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Donald v. Wexford Health Sources, Inc.

United States District Court, C.D. Illinois, Peoria Division

July 20, 2017

JAMES A. DONALD, Plaintiff,
v.
WEXFORD HEALTH SOURCES, INC., ANTHONY CARTER, and KURT D. OSMUNDSON, Defendant.

          ORDER

          Jonathan E. Hawley U.S. Magistrate Judge.

         Before the Court is the Plaintiff's Motion to Compel Production of Documents (D. 27)[1] and the Defendants' response thereto (D. 29). For the reasons stated, infra, the motion is GRANTED.

         I

         The Plaintiff's complaint alleges that while he was an inmate in the Illinois Department of Corrections, the medical negligence and deliberate indifference of Defendant-physicians Carter and Osmundson proximately caused him to incur the loss of his left eye, partial blindness, pain, suffering, and disfigurement. Defendant Wexford, as the employer of the Defendant-physicians, is alleged to be responsible for their acts under a respondeat superior theory. Donald also makes a claim for punitive damages related to his federal, deliberate indifference counts.

         The Plaintiff's request for production of documents numbers 1 and 2 seeks from Wexford: 1) “Any and all audited or unaudited financial statements of Defendant created or relating to Defendants' finances in the last three years” and 2) “Any and all federal tax returns of Defendant from the last three years.” (D. 27 at ECF p. 1). Wexford objected to the requests arguing the information sought was, among other things, irrelevant.

         In Donald's motion to compel the production of the information sought in requests numbers 1 and 2, he argues that information about Wexford's financial condition is relevant to the issue of punitive damages. Wexford, however, argues that it is inappropriate to consider a corporate defendant's wealth or net worth in assessing punitive damages, and, accordingly, the information Donald seeks is irrelevant.

         II

         A

         The initial question presented is whether the financial condition of Wexford is relevant, for Federal Rule of Civil Procedure 26(b) limits discovery to that which is “relevant to any party's claim or defense . . .” If a corporate defendant's wealth may not be considered when assessing punitive damages, it is not “relevant, ” but, if it may be properly considered then, of course, it is.

         The answer to this seemingly simple question is not as simple as it should be because of the Seventh Circuit Court of Appeals' opinion in Zazu Designs v. L'Oreal, S.A., 979 F.2d 499 (7th Cir. 1992), and the subsequent district court cases attempting to interpret it. In Zazu, a case relied upon by Wexford, the court considered the defendant's appeal in a trademark infringement action. The court reversed and remanded, finding that the plaintiff did not have superior rights in trademark to the defendant and, even if it had, the damages award was excessive. Id. Regarding the punitive damages award, the court noted that although courts “take account of a defendant's wealth when ‘[a]n amount sufficient to punish or deter one individual may be trivial to another, '” such may not be the case when the defendant is a corporation. Id. at 508. The court explained:

For natural persons the marginal utility of money decreases as wealth increases, so that higher fines may be needed to deter those possessing great wealth. (“May be” is an important qualifier; the entire penalty includes extra-judicial consequences, such as loss of business and other future income, that is likely to be greater for wealthier defendants.) Corporations, however, are not wealthy in the sense that persons are. Corporations are abstractions; investors own the net worth of the business. These investors pay any punitive awards (the value of their shares decreases), and they may be of average wealth. Pension trusts and mutual funds, aggregating the investments of millions of average persons, own the bulk of many large corporations. Seeing the corporation as wealthy is an illusion, which like other mirages frequently leads people astray.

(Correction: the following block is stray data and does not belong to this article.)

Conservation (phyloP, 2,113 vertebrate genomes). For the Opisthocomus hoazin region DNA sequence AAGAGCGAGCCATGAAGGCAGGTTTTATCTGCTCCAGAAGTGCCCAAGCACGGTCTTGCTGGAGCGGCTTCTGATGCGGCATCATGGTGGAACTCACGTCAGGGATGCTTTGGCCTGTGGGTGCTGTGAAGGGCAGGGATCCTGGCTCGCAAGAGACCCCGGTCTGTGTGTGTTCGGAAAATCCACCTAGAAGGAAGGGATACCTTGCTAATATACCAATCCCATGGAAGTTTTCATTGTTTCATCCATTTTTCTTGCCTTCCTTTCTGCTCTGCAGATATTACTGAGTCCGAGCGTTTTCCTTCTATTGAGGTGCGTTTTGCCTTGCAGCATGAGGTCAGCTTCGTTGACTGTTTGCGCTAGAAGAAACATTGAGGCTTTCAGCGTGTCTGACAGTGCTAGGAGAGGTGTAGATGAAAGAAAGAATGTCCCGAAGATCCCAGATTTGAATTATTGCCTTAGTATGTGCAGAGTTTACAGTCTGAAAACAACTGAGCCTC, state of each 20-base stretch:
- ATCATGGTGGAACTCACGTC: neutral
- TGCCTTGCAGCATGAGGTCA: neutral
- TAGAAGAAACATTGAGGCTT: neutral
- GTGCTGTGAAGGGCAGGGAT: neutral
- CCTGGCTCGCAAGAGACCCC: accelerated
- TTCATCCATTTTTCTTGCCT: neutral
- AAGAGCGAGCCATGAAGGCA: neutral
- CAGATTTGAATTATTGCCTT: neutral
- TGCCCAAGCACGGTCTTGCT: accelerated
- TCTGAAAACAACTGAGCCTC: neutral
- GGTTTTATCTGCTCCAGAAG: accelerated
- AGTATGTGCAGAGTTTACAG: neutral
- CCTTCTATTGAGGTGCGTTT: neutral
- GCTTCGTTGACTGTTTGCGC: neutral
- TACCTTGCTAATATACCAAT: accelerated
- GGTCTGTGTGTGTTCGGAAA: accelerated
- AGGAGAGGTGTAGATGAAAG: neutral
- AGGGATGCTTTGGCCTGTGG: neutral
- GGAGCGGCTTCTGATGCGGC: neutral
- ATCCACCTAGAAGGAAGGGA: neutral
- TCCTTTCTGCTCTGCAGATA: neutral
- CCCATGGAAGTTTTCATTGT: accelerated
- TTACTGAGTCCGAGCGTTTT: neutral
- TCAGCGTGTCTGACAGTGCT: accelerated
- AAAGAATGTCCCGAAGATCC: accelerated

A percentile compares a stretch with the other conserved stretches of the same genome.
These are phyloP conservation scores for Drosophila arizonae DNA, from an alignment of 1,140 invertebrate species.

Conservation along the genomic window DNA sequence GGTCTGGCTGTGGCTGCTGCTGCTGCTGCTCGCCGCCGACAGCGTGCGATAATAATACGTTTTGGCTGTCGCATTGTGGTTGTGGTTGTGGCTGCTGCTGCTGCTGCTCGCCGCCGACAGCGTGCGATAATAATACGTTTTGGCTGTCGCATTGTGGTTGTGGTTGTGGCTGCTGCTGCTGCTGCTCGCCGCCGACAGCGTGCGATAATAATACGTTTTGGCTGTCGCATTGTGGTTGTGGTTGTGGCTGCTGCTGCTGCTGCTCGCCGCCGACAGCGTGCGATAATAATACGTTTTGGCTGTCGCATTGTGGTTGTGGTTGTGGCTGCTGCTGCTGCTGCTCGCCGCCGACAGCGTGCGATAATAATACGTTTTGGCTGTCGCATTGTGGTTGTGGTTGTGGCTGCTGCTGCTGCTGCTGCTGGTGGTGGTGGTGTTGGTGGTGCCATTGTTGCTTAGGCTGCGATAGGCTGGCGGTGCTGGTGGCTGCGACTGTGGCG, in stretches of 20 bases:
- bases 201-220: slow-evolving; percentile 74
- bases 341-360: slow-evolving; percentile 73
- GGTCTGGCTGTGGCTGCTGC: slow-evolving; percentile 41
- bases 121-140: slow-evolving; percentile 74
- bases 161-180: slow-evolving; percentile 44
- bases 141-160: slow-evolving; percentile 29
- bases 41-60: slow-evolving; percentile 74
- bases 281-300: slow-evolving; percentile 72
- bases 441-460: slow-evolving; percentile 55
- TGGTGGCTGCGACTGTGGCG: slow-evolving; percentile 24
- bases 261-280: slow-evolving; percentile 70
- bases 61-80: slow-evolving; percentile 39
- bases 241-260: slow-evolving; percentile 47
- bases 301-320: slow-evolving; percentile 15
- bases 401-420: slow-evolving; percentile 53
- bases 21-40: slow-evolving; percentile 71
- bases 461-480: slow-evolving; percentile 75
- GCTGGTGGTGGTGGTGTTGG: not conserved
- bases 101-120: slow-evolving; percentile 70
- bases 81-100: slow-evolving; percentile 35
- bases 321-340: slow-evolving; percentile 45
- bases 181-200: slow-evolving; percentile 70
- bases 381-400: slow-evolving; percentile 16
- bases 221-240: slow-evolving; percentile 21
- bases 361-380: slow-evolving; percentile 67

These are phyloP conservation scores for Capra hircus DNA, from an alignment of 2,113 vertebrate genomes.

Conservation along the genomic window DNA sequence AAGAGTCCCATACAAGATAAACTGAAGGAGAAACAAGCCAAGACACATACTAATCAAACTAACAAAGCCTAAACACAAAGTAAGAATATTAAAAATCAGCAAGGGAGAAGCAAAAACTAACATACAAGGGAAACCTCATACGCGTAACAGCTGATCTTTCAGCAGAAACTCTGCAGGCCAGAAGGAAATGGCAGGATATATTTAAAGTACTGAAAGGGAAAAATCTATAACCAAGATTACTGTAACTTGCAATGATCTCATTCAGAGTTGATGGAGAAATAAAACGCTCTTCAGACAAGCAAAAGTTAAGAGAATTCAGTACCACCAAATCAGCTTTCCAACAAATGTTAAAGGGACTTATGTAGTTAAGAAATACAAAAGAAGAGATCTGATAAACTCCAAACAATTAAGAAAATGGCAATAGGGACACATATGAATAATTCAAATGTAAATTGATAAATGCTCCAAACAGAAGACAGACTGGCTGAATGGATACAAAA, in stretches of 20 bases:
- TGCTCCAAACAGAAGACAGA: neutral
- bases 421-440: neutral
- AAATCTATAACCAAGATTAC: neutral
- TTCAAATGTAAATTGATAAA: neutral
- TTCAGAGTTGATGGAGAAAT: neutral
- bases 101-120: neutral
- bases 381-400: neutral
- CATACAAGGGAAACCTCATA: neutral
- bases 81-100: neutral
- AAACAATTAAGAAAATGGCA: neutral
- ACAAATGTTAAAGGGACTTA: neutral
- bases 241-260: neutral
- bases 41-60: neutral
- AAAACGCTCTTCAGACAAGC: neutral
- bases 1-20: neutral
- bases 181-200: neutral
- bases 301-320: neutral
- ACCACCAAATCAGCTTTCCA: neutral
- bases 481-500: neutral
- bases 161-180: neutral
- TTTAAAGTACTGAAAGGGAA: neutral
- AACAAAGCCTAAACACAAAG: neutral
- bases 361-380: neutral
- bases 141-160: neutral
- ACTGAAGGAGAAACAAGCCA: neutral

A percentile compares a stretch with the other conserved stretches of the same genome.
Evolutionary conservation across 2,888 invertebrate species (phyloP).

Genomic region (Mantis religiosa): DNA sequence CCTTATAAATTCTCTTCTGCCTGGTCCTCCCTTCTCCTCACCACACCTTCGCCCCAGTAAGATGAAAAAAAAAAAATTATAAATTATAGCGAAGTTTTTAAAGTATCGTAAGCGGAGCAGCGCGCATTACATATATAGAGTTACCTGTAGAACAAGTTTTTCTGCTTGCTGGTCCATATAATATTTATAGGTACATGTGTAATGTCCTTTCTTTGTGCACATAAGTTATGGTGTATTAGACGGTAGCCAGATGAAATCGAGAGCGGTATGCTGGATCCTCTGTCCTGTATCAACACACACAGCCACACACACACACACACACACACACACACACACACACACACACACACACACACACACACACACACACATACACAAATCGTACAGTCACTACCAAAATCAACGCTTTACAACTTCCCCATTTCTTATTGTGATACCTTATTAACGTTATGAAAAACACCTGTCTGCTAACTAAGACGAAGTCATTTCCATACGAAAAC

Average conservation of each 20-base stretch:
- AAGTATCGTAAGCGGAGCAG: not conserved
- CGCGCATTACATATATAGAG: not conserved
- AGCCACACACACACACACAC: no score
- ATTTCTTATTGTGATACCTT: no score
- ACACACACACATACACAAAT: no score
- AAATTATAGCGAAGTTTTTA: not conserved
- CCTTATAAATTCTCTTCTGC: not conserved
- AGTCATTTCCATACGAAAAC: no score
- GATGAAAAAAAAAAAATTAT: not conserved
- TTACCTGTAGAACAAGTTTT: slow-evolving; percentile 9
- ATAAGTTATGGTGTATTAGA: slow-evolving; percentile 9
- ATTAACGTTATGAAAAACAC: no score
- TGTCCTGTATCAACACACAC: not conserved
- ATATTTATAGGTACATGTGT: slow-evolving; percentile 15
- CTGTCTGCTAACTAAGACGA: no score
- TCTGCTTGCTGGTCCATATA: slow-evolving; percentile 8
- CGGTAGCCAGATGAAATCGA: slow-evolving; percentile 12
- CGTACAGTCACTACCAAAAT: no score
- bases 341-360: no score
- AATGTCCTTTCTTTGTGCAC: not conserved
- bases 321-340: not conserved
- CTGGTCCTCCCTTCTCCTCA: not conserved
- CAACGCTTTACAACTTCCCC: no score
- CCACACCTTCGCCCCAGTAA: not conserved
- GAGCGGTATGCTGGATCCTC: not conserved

Id. at 508. This language implies that for a corporate defendant, its financial condition is irrelevant for purposes of calculating punitive damages.

         Some district courts have interpreted Zazu in exactly this way. For example, in Yund v. Covington Foods, Inc., 193 F.R.D. 582 (S.D. Ind; 2000), the court found that Zazu was “controlling precedent” for the proposition that, at least for corporate and institutional entities, “evidence of a defendant's wealth should be irrelevant to the assessment of punitive damages.” Id. at 586. See also Pivot Point Int'l, Inc. v. Charlene Products, Inc., 932 F.Supp. 220, 223 (N.D. Ill. 1996) (excluding evidence of defendant's financial situation as irrelevant to punitive damages claim under federal law). The court noted that in part I of the Zazu opinion, the court ruled that the evidence was insufficient to establish the defendant's liability, “thus rendering all damages improper.”Yund, 193 F.R.D at 586. The court in Yund then noted that, in part II of the Zazu opinion, the court, in what it characterized as a “second, and independently sufficient, error [that] requires us to set aside the judgement, ” made its pronouncement concerning the relevance of a defendant's wealth for purposes of assessing punitive damages. Id.

         The court in Yund found the punitive damages discussion to be precedential because, although the reversal on liability rendered all damages improper, the Zazu court was simultaneously evaluating whether a sanction for litigation misconduct could include a component of punitive damages. Id. That question was ...


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